While filming our Protestant Reformation special in Germany, I couldn’t resist stopping by a sight I’ve never heard of before that is related to the Reformation — the Panorama Museum in Bad Frankenhausen. Nearly unknown to American travelers, seeing this creative view of an epic event (the Peasants’ War of 1525) is an amazing experience. Sorry the audio on the video clip is weak — I had to whisper. Below is the entry I wrote up for the next edition of my Germany guidebook:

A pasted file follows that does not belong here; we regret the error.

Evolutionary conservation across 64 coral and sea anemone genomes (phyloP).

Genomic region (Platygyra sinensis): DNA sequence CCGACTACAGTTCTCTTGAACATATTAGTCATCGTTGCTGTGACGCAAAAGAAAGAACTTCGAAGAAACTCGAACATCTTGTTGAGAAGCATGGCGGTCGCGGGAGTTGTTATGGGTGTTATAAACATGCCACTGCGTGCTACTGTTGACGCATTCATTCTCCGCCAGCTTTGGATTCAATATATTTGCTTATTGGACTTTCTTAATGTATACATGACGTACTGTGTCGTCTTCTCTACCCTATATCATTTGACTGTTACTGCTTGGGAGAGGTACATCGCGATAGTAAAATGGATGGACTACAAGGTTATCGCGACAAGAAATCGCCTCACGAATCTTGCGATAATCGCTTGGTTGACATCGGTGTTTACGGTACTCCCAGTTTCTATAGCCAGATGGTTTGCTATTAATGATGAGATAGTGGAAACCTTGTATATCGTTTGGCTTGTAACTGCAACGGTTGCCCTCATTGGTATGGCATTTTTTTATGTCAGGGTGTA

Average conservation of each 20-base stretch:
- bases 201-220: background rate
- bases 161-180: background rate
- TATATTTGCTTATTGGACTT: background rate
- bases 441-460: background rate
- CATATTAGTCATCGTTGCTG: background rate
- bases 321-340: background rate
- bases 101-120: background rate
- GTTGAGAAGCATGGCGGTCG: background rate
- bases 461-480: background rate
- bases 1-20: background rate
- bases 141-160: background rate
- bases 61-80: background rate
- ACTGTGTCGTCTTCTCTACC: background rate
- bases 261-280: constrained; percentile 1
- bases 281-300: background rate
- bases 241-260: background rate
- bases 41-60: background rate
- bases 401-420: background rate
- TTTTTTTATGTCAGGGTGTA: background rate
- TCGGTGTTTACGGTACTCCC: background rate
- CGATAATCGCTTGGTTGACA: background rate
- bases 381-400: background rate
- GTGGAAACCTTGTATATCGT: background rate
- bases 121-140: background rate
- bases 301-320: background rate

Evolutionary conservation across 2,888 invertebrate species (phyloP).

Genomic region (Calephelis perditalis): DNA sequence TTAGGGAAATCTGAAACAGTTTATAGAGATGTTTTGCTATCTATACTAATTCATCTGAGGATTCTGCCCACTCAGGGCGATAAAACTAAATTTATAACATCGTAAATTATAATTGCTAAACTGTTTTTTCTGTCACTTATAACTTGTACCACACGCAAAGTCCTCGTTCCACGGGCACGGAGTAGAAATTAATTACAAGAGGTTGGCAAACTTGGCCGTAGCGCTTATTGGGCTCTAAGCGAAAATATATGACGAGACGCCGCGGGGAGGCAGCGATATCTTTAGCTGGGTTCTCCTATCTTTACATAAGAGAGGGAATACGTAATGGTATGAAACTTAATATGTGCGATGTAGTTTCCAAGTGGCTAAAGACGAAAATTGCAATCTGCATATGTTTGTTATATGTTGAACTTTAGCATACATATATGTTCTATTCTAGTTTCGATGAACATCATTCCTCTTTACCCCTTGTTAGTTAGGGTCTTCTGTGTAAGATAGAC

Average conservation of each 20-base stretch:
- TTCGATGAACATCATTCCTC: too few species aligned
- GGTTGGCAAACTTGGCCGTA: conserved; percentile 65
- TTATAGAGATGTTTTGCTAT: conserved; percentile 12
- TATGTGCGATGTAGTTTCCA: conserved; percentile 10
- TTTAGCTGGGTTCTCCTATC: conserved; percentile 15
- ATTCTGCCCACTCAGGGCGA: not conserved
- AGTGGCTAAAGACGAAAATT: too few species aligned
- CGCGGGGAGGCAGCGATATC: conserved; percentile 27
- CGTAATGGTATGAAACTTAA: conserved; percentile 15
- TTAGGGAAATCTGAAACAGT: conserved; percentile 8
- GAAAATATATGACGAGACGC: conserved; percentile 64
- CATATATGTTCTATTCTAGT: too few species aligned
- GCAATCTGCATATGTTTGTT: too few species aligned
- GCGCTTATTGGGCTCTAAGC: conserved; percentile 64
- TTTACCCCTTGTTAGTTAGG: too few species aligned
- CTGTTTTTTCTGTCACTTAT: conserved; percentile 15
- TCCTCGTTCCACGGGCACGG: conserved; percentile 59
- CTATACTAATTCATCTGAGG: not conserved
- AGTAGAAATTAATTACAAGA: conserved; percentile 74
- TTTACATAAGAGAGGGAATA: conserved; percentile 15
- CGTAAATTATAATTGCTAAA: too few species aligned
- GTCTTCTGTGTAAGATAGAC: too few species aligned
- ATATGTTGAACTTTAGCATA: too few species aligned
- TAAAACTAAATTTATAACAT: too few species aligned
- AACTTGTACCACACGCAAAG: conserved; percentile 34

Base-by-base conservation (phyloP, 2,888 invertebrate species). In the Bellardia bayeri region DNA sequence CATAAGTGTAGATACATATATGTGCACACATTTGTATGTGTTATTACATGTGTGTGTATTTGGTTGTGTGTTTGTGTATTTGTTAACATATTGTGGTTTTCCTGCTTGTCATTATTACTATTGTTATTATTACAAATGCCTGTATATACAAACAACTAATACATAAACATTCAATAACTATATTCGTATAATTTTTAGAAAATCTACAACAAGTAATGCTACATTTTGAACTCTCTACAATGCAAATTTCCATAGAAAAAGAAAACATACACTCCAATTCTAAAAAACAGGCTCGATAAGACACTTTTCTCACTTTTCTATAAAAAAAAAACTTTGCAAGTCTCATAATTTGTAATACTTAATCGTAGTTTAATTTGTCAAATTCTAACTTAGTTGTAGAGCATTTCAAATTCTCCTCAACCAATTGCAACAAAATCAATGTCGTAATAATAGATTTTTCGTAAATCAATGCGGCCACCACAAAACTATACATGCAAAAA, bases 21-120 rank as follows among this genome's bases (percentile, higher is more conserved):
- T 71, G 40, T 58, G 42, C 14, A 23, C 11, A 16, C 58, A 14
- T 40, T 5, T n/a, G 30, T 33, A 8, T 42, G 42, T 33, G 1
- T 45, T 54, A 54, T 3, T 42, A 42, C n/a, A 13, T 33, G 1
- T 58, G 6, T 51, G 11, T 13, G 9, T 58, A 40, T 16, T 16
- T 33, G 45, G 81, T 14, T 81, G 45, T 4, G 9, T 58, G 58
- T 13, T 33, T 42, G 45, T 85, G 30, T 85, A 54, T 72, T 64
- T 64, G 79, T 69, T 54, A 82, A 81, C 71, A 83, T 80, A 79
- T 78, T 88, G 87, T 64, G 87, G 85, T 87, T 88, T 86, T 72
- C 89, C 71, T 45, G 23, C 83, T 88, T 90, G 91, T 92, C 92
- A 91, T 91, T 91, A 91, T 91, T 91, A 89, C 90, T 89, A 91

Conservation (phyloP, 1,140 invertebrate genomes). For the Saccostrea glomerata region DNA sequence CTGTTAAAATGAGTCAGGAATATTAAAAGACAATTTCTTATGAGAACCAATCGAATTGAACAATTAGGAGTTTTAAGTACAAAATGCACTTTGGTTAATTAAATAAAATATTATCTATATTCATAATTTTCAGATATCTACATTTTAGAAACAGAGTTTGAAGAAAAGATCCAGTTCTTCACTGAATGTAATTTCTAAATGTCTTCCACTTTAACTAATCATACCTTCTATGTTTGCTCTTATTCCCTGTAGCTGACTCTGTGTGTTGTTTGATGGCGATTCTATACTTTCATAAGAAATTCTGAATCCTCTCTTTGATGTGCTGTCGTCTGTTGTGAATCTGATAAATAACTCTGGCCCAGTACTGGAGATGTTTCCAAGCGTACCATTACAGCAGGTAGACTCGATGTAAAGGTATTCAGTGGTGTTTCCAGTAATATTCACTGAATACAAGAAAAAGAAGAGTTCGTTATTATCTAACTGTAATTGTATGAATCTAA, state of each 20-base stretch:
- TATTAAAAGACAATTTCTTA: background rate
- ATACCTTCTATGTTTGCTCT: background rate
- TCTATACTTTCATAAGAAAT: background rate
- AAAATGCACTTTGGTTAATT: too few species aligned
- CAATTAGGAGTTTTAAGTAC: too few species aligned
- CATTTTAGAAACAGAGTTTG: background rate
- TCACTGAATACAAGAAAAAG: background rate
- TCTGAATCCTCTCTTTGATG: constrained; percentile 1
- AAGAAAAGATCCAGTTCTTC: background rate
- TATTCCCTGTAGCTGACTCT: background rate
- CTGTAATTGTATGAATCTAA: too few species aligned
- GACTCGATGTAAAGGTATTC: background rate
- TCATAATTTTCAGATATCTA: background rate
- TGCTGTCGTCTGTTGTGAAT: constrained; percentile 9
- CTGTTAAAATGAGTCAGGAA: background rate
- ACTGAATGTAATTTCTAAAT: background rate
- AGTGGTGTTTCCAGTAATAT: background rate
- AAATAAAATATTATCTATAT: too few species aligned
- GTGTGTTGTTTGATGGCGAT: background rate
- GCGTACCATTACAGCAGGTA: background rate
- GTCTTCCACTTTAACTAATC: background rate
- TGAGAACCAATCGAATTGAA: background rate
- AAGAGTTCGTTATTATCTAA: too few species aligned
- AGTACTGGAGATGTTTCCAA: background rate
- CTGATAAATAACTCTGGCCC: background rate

Panorama Museum — This museum houses a massive, 400-foot-long cyclorama that shows vividly, with an East German communist slant, the bloody Peasants’ War of 1525. Called the Bauernkriegspanorama, it stands in a 007-looking building atop the hill where around 6,000 peasants — armed with shovels and axes — battled the well-armed troops of the Holy Roman Emperor and were slaughtered, marking the end of the Peasants’ War. It portrays more than just a horrible battle. It’s the bloody transition between medieval and modern worlds. At the base are twenty great change agents at end of Middle Ages (Luther, Erasmus, other Reformers, Copernicus, Columbus, Dürer, and more) — gathered around a well. Above them is a colossal battle under a rainbow — the Imperial troops on the left, the doomed rabble on the right. Further to the right, an elegant couple (their backs to us) dances before a gallows. The message: The elites continue to win. This was done in the 1980s — the last years of communism — by Werner Tübke. The government of East Germany wanted to celebrate the struggle of peasants 500 years ago, reminding all of the same struggle they felt was valiantly being fought in their era by the working class (€6 includes a fine and essential audioguide, Sun-Sat 10:00-18:00, until 17:00 off-season, closed Mon, fine cafeteria, in Bad Frankenhausen — 30 minutes north of Erfurt, just follow signs, tel. 034671/6190, www.panorama-museum.de).